Minor Innovations in Beer Technology: Sam Adams’ New ‘Sam Can’

In the beer business, quality and convenience are often at odds with one another. It’s universally accepted that the best-tasting beer is draft beer–assuming your draft lines are clean and everyting is in good working order. But a full keg of beer weighs 160 pounds, and that’s nothing you’d want to lug to the beach. Your next best bet is beer in bottles, which work great in most scenarios, but still aren’t perfect. Bottles are kind of heavy, they break if you drop them, they can be used as deadly weapons, and are often prohibited from places like swimming pools and airplanes for these reasons. So until the beer world makes my dreams come true and starts putting their suds into Tetra Pak-style boxes like my kid’s apple juice, that leaves us with cans. I’ve never had a problem with cans, except that not enough good beers actually come in cans. There are scientific reasons for this, something to do with the beer-to-air ratio, but it’s probably a consumer perception issue more than anything. Fortunately, that’s changing. Companies like Brooklyn’s Sixpoint brewery are putting some of their beers in snazzy, Red Bull-style cans. But Sam Adams is keeping it real by continuing to use the can style we’re all familiar with. They’ve just made a couple tiny tweaks that make a big difference. Pick up a Sam Can of Sam Adams Boston Lager and you’ll see what I mean.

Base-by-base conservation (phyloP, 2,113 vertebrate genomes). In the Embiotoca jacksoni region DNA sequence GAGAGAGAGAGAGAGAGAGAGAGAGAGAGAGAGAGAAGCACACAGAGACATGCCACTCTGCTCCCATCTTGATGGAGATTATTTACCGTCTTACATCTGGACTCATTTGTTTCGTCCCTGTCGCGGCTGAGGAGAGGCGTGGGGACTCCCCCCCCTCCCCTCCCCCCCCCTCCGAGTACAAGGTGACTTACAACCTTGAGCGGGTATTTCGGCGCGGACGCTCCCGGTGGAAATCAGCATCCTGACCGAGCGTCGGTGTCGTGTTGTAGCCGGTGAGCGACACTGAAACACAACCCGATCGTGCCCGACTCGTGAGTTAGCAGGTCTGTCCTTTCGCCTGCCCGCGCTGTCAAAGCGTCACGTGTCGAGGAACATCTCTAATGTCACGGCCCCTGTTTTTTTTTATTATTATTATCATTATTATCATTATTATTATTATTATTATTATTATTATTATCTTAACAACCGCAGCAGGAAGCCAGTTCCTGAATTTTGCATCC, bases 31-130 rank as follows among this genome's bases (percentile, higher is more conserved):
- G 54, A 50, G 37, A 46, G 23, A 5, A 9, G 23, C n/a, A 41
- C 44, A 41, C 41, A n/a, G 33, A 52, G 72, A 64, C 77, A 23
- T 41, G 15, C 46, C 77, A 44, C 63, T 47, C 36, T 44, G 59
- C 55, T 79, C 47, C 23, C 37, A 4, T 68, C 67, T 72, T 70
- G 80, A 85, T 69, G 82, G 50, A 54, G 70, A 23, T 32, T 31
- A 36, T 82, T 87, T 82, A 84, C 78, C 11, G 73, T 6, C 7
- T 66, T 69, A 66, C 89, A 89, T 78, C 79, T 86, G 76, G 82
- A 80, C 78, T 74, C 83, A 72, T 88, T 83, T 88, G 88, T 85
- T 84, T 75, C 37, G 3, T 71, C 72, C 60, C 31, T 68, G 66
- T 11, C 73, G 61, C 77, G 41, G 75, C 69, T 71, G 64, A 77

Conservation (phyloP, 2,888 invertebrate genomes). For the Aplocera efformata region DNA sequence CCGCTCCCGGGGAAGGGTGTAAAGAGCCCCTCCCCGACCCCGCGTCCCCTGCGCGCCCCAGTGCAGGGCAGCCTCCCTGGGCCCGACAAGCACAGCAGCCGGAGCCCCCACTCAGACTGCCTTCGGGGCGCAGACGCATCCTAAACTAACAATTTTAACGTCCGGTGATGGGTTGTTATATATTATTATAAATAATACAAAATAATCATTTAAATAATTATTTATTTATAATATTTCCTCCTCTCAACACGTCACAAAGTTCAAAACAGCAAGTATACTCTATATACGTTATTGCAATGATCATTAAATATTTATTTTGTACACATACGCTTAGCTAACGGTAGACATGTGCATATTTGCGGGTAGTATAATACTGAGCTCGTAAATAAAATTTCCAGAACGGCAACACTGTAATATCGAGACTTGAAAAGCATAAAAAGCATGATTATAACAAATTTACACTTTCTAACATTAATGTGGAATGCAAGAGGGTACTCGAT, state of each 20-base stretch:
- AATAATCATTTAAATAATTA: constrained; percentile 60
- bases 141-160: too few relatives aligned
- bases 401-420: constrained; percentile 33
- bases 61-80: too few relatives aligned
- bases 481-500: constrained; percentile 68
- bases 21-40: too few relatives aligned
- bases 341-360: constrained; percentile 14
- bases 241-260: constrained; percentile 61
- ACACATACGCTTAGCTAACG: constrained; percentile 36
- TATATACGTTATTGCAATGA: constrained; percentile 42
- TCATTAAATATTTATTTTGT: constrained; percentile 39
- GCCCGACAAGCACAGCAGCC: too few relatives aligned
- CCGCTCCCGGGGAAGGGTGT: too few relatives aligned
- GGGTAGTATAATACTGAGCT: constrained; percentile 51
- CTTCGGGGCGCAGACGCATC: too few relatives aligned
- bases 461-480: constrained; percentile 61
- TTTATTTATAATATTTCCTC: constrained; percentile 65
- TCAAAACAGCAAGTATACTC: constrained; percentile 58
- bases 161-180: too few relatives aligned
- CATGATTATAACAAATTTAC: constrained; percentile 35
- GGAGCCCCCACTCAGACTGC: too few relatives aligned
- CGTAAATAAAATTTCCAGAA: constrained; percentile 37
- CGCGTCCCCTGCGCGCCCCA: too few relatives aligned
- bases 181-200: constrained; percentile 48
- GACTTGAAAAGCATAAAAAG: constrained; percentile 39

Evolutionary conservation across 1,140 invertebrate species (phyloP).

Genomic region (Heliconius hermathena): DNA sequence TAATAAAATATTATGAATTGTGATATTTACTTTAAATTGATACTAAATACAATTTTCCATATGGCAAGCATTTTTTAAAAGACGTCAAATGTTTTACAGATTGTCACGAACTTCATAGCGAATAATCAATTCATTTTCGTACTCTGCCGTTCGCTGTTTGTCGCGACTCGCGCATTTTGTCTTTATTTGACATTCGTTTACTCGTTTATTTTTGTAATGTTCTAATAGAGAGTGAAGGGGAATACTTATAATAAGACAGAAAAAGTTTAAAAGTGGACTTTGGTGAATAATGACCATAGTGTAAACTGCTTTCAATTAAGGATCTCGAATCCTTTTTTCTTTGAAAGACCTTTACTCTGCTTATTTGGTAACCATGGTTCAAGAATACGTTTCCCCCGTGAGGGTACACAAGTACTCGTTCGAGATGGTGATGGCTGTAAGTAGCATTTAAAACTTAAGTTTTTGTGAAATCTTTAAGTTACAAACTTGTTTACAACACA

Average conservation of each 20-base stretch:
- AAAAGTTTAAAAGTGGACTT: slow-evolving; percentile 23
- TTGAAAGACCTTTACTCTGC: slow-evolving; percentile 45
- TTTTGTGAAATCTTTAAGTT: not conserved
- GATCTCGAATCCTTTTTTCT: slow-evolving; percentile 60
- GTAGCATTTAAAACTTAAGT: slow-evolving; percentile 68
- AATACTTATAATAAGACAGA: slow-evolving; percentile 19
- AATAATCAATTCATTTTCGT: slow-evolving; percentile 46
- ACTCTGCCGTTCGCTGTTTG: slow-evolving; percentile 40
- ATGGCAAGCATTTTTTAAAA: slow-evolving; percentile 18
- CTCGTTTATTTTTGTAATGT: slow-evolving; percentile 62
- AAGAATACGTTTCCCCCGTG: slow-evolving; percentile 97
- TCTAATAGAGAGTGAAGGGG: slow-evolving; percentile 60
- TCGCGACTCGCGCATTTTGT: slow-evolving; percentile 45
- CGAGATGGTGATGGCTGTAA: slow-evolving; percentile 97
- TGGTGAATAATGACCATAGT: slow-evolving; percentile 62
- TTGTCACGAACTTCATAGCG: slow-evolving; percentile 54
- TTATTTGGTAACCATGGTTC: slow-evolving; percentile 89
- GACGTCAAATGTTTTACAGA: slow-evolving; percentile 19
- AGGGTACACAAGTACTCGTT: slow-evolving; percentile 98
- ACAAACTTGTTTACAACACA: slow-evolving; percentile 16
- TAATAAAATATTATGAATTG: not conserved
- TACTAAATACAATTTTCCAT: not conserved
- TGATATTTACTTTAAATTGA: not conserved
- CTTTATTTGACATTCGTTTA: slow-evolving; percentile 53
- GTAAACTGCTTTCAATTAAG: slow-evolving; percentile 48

It won’t be evident at first. The can looks cool, but has the same squat dimensions of a can of Bud. The magic is up top. The opening is wider, it’s further away from the edge of the can, and it has a little flare on the lip. And that’s, well, pretty much it. That’s what "two years of ergonomic and sensory research and testing" get you. 

But before we scoff, let’s see if these innovations make a difference. I compared a new Sam Can with a traditional can of Boston Lager, side by side. Keeping in mind that the tweaks to the can are designed to enhance the pleasure (heh heh) of drinking straight from the can, I popped them both open and took generous slugs of each.

The difference? Like Sam Adams says, it’s minor, but it’s there. The beer from the Sam Can poured more smoothly into my mouth, hitting right on top of the most beer-loving part of my tongue. The beer from the regular can tasted good too. It’s Boston Lager, after all, a fine brew. But I did notice more of a glug-glug-glug in the pour, not so smooth and clean as the Sam Can. So, I can definitely feel a benefit to having a larger opening located further from the edge. As for the little flare on the lip, I really couldn’t notice any added turbitidy, but it’s nice to think it helps. 

Sam Adams is unveiling its Sam Cans of Boston Lager just in time for summer, so be sure to pick up a couple of cases for those scenarios when bringing bottles (or lugging a keg) would be inappropriate: the beach, the pool, your daughter’s school dance recital. Now if they could just find a way to muffle the sound of cracking one open, we’d really be in business. 

[For New York’s best beer bars, visit the BlackBook Guides; Related: Let’s Hear It for the Evolution of Booze Containers; Spiegelau Creates New IPA Beer Glass; More by Victor Ozols; Follow me on Twitter

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